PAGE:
No problems up front for Steelers defense

The Steelers had plenty of trouble in 2002 keeping the opposition out of the end zone, but don't blame the defensive line. Pittsburgh's DL is probably the most misunderstood unit on the team. Some claim that the Steelers have one of the best lines in football, while others see no-names toiling in mediocrity. The Steelers organization clearly agrees with the former opinion, not the latter.

In 2001, the Pittsburgh Steelers drafted Casey Hampton in the first round. A number of "draft experts" labeled the pick a reach because they did not understand how important a nose tackle is to a 3-4 scheme and just how hard it is to find a good one. The Steelers would follow that up with the extension of DE Kimo Von Oelhoffen and re-signing DE Aaron Smith to a big contract that would become the standard for more famous ends such as Vonnie Holliday.

Why, exactly, did the Steelers pay these guys so much money? Smith, Hampton, and Von Oelhoffen are hardly household names. They don't post flashy stats in terms of sacks or tackles and they aren't likely to be voted into the Pro Bowl any time soon.

These starting three did their usual yeoman's work last season as the Steelers once again proved to be the best run defense in the NFL. Thus, teams shied away from the strength of the Steeler defense and tried to attack the secondary through the air. What about pressuring the quarterback?

The Steelers were not exactly weak in that department either. The defense tallied 50 sacks last season, 3rd best in the league. The defensive linemen accounted for 16 of those sacks (they had 15 in 2001, a great year for the defense overall), not counting the OLBs who play like a defensive end in the dime package. Such production wouldn't wow anyone looking at a 4-3 scheme, but that's a very good sack total for guys who are all essentially tackles, not ends.

However, Pittsburgh is not going to rest on their laurels, as they figure out a way to shore up the pass defense. The answer appears to be the nickel. In that scheme, the DL has to do a better job of pressuring the QB.

"They've got me playing over center," said Hampton about his new role in the nickel during the recent mini-camp. "I would like to get out there and rush the passer, get up the field. We'll see. I feel like once I show them that I can get out there and do a little something I can get on dime and nickel."

The Steelers really haven't asked Hampton to rush the passer. They drafted him to play in the gap between the center and the guard, trying to control both players and clear the way for the linebackers to make plays. But after teams decided to abandon the run, the Steelers had to ask for something more from their defensive linemen.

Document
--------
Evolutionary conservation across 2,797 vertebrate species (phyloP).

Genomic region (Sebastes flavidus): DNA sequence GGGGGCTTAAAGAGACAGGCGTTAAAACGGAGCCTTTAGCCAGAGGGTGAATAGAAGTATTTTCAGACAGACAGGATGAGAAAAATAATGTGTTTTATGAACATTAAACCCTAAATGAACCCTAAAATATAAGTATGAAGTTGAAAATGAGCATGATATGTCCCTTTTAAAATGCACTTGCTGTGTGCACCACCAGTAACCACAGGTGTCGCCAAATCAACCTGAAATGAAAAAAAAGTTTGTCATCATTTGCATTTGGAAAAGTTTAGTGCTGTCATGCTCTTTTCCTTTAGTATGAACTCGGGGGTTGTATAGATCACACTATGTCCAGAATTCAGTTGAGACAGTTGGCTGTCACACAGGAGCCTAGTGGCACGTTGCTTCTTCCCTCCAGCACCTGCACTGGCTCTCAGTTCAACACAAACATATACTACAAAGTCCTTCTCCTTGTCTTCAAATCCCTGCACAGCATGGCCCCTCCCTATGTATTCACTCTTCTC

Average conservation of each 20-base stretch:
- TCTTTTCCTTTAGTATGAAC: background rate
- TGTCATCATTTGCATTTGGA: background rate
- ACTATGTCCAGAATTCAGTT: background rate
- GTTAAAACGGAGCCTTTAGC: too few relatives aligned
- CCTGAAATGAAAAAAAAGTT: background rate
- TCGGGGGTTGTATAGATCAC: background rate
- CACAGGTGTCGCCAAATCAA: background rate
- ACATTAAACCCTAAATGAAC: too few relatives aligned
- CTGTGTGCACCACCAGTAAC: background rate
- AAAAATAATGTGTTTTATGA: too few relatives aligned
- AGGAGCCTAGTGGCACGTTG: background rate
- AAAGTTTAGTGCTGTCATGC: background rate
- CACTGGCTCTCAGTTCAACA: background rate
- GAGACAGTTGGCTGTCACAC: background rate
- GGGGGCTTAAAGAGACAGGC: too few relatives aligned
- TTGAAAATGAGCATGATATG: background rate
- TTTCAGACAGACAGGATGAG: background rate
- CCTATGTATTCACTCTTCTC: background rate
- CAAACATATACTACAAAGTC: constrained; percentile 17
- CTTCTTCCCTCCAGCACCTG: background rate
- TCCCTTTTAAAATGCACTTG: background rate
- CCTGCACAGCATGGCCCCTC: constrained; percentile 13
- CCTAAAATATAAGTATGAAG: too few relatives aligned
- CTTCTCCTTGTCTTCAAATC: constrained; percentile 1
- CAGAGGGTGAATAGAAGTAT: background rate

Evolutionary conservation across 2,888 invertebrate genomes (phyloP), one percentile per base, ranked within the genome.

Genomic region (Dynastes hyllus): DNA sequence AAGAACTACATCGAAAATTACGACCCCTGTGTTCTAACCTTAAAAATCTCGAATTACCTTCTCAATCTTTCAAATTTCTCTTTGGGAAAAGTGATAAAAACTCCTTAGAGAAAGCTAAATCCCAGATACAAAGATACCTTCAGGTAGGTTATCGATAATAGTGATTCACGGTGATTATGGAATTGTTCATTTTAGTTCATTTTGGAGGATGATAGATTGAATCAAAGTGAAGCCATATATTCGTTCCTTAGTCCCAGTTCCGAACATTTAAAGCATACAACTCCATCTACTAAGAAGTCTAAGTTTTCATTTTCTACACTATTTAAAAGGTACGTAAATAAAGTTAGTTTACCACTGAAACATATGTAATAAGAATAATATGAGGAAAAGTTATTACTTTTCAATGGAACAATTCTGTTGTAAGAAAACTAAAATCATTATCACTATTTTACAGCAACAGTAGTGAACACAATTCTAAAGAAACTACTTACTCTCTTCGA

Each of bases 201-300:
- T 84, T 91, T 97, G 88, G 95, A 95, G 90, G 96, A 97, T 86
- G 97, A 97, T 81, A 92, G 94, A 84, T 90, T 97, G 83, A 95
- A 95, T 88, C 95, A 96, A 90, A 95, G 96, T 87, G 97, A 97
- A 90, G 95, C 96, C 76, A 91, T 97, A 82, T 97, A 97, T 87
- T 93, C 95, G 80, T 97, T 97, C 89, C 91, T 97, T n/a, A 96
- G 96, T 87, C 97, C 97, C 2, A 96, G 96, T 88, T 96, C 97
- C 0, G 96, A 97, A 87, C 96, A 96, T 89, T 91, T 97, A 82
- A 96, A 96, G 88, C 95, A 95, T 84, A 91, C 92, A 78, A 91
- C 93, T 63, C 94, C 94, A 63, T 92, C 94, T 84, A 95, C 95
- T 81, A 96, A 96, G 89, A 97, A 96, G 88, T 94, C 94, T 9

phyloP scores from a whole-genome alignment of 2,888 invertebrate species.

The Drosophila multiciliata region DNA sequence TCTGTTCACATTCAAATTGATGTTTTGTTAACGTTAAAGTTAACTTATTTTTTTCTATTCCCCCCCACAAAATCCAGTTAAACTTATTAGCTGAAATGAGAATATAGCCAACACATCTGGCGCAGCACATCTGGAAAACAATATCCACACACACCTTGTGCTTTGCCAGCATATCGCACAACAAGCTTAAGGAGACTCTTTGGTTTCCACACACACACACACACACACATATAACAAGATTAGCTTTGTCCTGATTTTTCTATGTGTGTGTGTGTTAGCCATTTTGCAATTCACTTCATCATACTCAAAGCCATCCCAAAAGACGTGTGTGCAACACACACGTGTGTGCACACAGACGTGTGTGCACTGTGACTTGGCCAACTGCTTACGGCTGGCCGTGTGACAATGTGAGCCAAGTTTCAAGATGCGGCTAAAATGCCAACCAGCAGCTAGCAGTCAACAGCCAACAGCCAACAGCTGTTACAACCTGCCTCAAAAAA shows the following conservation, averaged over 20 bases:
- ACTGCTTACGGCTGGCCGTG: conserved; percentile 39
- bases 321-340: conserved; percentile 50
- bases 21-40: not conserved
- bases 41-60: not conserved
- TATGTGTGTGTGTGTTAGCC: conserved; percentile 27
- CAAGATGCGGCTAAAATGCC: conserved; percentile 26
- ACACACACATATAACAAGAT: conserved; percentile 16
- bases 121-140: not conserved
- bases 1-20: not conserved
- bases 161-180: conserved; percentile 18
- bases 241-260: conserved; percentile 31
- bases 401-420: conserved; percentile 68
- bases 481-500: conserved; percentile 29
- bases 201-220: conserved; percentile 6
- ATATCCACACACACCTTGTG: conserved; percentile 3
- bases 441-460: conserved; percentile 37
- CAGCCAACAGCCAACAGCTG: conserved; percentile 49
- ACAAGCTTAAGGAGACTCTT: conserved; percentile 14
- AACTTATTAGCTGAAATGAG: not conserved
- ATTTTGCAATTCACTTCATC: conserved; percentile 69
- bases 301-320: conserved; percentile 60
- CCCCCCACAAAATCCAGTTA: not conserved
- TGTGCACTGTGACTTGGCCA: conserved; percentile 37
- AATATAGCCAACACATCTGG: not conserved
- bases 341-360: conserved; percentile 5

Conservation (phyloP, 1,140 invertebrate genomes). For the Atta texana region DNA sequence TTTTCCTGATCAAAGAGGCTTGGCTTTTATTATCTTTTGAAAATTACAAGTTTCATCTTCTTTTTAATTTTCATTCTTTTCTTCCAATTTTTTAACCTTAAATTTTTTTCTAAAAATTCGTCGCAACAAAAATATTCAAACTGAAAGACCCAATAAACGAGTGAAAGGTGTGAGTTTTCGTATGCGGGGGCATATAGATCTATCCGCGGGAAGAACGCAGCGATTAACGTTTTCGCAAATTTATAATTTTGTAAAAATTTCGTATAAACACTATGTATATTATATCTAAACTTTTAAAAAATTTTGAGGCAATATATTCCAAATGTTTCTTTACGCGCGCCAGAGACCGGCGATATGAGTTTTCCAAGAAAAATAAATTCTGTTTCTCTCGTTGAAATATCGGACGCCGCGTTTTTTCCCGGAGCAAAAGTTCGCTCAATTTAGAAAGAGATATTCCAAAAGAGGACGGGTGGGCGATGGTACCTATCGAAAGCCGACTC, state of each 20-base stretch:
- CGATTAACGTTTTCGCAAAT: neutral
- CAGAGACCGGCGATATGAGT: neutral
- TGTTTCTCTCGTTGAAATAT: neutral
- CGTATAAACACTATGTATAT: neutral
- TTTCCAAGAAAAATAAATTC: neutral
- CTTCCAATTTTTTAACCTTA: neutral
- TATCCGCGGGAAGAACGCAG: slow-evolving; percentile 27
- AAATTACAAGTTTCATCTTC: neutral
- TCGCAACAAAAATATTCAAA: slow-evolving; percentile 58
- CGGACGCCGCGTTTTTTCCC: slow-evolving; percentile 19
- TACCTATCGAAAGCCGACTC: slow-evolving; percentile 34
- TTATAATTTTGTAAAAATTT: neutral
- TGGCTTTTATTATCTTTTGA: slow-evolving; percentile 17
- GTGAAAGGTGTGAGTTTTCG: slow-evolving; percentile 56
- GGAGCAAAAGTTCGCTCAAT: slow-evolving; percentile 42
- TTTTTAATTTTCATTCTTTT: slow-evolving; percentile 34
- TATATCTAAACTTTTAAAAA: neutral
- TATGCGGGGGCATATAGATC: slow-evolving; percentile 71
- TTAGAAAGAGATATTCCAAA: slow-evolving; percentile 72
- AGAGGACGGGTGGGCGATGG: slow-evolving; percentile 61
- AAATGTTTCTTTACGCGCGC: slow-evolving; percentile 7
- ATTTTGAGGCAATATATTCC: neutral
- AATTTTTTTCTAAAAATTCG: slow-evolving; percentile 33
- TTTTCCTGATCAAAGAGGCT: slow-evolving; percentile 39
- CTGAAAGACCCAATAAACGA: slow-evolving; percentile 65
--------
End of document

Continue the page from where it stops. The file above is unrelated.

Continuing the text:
"I think I started taking advantage of some of the opportunities they gave me to get up the field and things like that," Hampton said about how he did towards the end of the season. "We were doing a lot of two-gapping and stuff, and at the end we were doing a lot of stuff to get up the field and I was just taking advantage of it. That's what I do best is get up the field and when they gave me an opportunity I showed them what I can do."

Instead of controlling the line of scrimmage by two-gapping, the Steelers started asking Hampton to move up field. Hampton showed that he could do it against Tampa Bay and the Steelers noticed.

As for the ends, they won't be on the field in the nickel. Hampton and Smith will likely play tackle and the OLBs will be the ends. Smith had 7.5 sacks in 2001. He's already proven to the Steelers that he can get up field when asked. Von Oelhoffen, on the other hand, is better known for grinding it out in the trenches. His only role will likely be in the base scheme against the run.

Even Von Oelhoffen's role in the base may be under attack if Rodney Bailey can prove he can play the run. Bailey's specialty is getting up the field and he has found plenty of playing time in the dime (5.5 sacks last season). But Von Oelhoffen will prove difficult to unseat. He's one of the team leaders and he's still an excellent lineman, despite the lack of flashy stats. Former Steeler center Dermontti Dawson said that Von Oelhoffen was the toughest guy he's ever played against and the Steelers signed Von Oelhoffen as a result of Dirt's reference. The only thing that slowed down Von Oelhoffen last season was injury. Age may be catching up with Kimo on that count.

If the Steelers do indeed use the nickel a lot in 2003, Smith and Hampton are likely to become stars. The question now is, will the nickel be a detriment to the run defense. Smith, Hampton and Von Oelhoffen are already stars in the eyes of the Steelers coaching staff on this count. The linebackers grab all the fame, but the defensive line makes it all work.

Jim Russell

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